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A criminal justice degree is a natural educational path for students who wish to enter the field of corrections or juvenile justice. Those interested in this career path should display a variety of qualities including integrity, adaptability, attentiveness to detail and a good level of physical fitness. It's also necessary to be able to deal with high-stress situations and have an inherent sense of concern for others.
Working as a correctional officer is a way to play an important role in the functioning of an orderly society. It falls on the shoulders of corrections officers to keep the peace and ensure order at local jails, as well as state and federal prisons, which in turn keeps the rest of the community safe. Online degree programs in corrections are designed to prepare students for work in the fields of corrections, parole, and probation.
Juvenile offenders often need services that differ from adults and an online juvenile justice degree program can equip you with the specialized knowledge needed for dealing with that population. Working in the juvenile justice system gives individuals the chance to affect the future of countless young people.
What do juvenile justice and correctional officers do?
Correctional officers and bailiffs are vital to the smooth running of our justice system.
Correctional officers are responsible for ensuring penal or rehabilitative facilities run smoothly. They normally work in shifts as corrections facilities need to be staffed 24 hours a day. Some of their duties include:
- Enforcing rules and maintaining order within the prison system
- Transporting prisoners to and from court and between institutions
- Inspecting inmates and facilities for contraband items
- Recording information on inmates and reporting to supervisors
- Ensuring inmates are fed and dispensing medication as prescribed by doctors
- Counseling inmates and responding to legitimate concerns
- Using restraints like handcuffs and preventing security breaches, disturbances and escapes
Bailiffs ensure security in the courtroom and have varying duties including escorting witnesses to the stand, handling evidence and enforcing courtroom procedures.
Juvenile justice officers typically perform duties such as:
- Supervising children and young adults in juvenile justice centers
- Counseling troubled youth and helping them deal positively with their issues
- Supervising youth on probation
- Working with various authorities, including police officers, courts and parents and guardians to help rehabilitate juvenile offenders
Did you know?
"The American criminal justice system holds almost 2.3 million people in 1,719 state prisons, 102 federal prisons, 1,852 juvenile correctional facilities, 3,163 local jails, and 80 Indian Country jails as well as in military prisons, immigration detention facilities, civil commitment centers, state psychiatric hospitals, and prisons in the U.S. territories," according to Mass Incarceration, The Whole Pie 2018.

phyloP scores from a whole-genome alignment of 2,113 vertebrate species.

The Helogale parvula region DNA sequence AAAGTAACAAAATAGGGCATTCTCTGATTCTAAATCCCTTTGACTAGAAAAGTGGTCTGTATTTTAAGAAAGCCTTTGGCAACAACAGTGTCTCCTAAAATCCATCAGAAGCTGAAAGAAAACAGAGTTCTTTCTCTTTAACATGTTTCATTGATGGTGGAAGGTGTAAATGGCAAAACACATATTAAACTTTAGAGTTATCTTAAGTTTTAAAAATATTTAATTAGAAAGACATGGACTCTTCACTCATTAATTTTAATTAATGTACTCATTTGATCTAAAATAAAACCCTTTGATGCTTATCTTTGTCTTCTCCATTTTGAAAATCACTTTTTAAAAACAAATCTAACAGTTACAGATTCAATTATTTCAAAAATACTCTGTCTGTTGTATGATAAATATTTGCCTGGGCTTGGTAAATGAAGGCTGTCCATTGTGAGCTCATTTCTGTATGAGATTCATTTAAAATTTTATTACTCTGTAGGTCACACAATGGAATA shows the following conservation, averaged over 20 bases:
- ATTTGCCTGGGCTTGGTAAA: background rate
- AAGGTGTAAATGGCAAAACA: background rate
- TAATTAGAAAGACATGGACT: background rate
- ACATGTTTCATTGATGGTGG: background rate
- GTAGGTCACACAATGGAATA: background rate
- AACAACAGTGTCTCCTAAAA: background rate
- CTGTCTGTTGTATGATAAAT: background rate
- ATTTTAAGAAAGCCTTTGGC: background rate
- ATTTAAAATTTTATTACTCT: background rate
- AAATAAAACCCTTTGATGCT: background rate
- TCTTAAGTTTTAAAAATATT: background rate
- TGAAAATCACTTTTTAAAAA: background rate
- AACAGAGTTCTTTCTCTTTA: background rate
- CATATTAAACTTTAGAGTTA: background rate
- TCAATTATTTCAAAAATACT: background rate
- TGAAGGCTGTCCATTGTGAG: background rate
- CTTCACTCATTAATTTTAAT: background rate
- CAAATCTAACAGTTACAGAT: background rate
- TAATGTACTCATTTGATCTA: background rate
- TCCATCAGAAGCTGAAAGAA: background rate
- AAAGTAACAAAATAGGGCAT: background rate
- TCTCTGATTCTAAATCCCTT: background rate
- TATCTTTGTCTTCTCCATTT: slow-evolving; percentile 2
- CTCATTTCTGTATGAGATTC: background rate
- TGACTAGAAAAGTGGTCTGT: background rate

Occupations and Career Outlook
This table with data from the Bureau of Labor Statistics (BLS) shows the occupations related to this field along with job openings, average salary, total employment and job outlook projections until 2026.
Projected Job Growth
(2016 - 26)
|Probation Officers and Correctional Treatment Specialists||87,660||$58,790||5.7%|
Choose a degree that can help you meet your career goals
Corrections officers must have completed a high school diploma or graduate equivalency diploma (GED) making the field of corrections easy to enter. Frequently, new recruits are sent to a training academy before being assigned to a correctional facility, where they receive additional training. This requirement can vary by state. Holding a certificate in corrections may give you an edge over other applicants.
Employees working in federal prisons must complete a bachelor's degree, and some state facilities require a smattering of post-secondary education as well, the BLS reports. Workers at federal prisons must complete 200 hours of formal training, as well as an additional 120 hours of specialized training at the federal training center in Glynco, Ga. Correctional officers who work as part of tactical teams typically receive additional training in riot control, hostage situations and extracting obstinate prisoners from cells.
A popular choice for those seeking entry-level positions is to pursue a certificate in juvenile justice. Prospective students looking for more education may find a criminal justice associate, bachelor's and master's degree programs with juvenile justice concentrations.